In the upcoming week, I am thinking to add a small test for LSGAN so that it can get merged. It's actual image testing would need some time. Most of the online available tests use Dual Optimizer. So deciding the parameters for training would be challenging. If poosible I will also try to finish my work on Inception Layer.

I am also currently testing my Dual Optimizer PR. It's running from long time on savannah approximately (50 Days). Hopefully, I see good results after it gets completed :)

Application of ANN Algorithms Implemented in mlpack - Week 11

Application of ANN Algorithms Implemented in mlpack - Week 11


  • Completed the tutorials on LSTM Univariate.
  • Added tutorials for VGG19 for mnist dataset.
  • Completed the PR on VGG19 for tiny - imagenet dataset.
  • Added tutorials for VGG19 trained on imagenet.

Next Week Goals

  • Linking the tutorials to the mlpack page.

Thanks for reading. Have a nice day :smile:

Implementing Essential Deep Learning Modules - Week 11

Implementing Essential Deep Learning Modules - Week 11

In the last two weeks I have completed the exact-objective PR. Also my Weight Norm layer is quite complete and it's ready to merge. Both of the PR's required some time but they are now ready to merge.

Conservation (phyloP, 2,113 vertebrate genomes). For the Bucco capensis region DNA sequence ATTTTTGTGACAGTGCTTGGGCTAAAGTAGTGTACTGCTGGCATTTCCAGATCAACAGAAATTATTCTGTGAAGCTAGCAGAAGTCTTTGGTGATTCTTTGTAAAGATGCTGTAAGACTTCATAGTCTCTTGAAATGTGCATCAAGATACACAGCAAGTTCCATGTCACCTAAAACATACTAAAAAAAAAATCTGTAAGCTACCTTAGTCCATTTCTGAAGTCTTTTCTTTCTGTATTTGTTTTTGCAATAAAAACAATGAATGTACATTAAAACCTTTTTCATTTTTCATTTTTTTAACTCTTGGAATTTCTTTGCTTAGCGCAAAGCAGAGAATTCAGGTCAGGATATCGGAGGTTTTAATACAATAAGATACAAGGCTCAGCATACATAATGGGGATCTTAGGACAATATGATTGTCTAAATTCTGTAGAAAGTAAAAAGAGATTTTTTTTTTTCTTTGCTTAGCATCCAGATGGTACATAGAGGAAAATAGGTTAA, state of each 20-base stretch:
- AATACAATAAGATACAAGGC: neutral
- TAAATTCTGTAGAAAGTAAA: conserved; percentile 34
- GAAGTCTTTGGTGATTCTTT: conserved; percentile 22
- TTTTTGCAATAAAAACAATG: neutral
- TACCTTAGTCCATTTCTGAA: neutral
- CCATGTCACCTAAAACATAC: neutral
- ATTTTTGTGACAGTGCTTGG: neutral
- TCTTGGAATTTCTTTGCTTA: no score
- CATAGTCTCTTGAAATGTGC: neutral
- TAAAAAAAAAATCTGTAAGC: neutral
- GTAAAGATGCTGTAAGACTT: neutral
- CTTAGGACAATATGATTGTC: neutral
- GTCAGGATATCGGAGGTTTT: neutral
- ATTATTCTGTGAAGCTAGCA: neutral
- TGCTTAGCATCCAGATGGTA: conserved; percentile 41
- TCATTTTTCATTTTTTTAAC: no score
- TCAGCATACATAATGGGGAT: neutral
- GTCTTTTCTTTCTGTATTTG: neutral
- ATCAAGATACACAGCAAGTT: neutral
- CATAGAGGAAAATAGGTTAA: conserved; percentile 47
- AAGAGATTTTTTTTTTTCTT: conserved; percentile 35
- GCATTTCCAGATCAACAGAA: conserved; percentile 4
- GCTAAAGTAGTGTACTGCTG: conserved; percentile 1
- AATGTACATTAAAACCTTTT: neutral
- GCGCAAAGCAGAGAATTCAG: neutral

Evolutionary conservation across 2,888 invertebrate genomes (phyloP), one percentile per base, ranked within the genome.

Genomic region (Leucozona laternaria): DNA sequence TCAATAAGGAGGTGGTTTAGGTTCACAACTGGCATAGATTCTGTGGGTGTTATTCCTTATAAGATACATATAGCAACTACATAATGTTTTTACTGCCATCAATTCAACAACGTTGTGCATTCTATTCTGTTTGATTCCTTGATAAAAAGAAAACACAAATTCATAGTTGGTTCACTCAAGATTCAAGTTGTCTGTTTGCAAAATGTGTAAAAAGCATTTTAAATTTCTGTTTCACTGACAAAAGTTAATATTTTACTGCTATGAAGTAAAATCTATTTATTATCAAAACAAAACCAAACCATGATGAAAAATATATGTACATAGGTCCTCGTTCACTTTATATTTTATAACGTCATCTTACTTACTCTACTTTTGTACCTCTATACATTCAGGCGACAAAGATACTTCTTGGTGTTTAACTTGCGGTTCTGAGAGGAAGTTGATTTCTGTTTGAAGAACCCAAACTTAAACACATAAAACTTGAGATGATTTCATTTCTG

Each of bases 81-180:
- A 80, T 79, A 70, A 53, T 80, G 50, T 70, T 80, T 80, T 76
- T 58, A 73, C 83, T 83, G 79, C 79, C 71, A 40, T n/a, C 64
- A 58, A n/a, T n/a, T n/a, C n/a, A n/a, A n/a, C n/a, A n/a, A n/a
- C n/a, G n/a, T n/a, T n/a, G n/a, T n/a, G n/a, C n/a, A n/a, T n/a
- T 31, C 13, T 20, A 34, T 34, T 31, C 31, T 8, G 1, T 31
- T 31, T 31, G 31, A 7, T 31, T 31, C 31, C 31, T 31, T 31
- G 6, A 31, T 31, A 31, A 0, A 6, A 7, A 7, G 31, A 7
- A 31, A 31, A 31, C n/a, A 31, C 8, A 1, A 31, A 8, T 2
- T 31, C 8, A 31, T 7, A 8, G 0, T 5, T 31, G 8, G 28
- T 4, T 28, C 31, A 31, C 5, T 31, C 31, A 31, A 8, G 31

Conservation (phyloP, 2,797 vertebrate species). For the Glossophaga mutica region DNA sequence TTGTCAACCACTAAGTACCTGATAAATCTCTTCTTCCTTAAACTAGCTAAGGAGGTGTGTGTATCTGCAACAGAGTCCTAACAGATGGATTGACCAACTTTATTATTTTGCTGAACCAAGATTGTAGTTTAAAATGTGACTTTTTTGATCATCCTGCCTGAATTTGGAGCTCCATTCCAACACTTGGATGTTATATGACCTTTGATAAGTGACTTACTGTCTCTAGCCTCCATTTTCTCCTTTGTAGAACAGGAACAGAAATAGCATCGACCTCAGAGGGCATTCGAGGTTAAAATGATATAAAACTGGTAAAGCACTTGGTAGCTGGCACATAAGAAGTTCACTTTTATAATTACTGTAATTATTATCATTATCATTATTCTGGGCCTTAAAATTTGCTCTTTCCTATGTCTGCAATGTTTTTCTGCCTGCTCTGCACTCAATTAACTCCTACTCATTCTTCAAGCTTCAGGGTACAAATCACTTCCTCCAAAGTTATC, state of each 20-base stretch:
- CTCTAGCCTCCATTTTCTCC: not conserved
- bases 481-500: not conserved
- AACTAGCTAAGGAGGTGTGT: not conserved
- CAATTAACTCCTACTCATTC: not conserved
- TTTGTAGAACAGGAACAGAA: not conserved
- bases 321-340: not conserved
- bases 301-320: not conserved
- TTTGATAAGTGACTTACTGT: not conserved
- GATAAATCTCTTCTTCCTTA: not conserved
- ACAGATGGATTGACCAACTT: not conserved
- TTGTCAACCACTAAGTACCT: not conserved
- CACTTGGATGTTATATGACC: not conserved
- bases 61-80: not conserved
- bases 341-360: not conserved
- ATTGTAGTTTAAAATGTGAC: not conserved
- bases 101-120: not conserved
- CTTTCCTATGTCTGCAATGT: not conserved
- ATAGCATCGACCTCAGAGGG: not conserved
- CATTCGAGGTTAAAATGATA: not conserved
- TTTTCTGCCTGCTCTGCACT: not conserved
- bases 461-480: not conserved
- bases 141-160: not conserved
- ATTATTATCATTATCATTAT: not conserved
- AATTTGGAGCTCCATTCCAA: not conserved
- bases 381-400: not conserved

My radical_test PR also got merged. It was quite weird that the Memory Check was timing out even after 15 hours of build. But yes after merging the build is getting passed without any issues. May be there could be a glitch around the system.

I have also started to implement LSGAN. It's almost complete. I will need to add some validation to ensure that the corect loss function is used for LSGAN. Testing it on savannah will also take sometime.

In the upcoming week I am aiming to complete LSGANs and the Inception Layer module. If possible I will also start working on BIGAN.

String Processing Utilities - Week 11

String Processing Utilities - Week 11

This week started with extending lozhnikov's PR1960, I added Bagofwords encoding policy and also added Tf-Idf with different variants namely Raw_count, binary, sublinear_tf, term_frequency and also added test for both of the encoding policy, I think we are almost done with the encodings, and maybe some minor fixups needs to be done.

Now coming to the string-cleaning PR, we are done with that too, I made some minor fixups last week and also added some test for the CLI binding and updated documentation too, Again some minor fixups are remaining, apart from that everything is done.

For the coming week, my priority is to complete the Word2Vec algorithm, maybe I could just get the initial API done by the coming week and then can just complete the full-fledged API by the second week.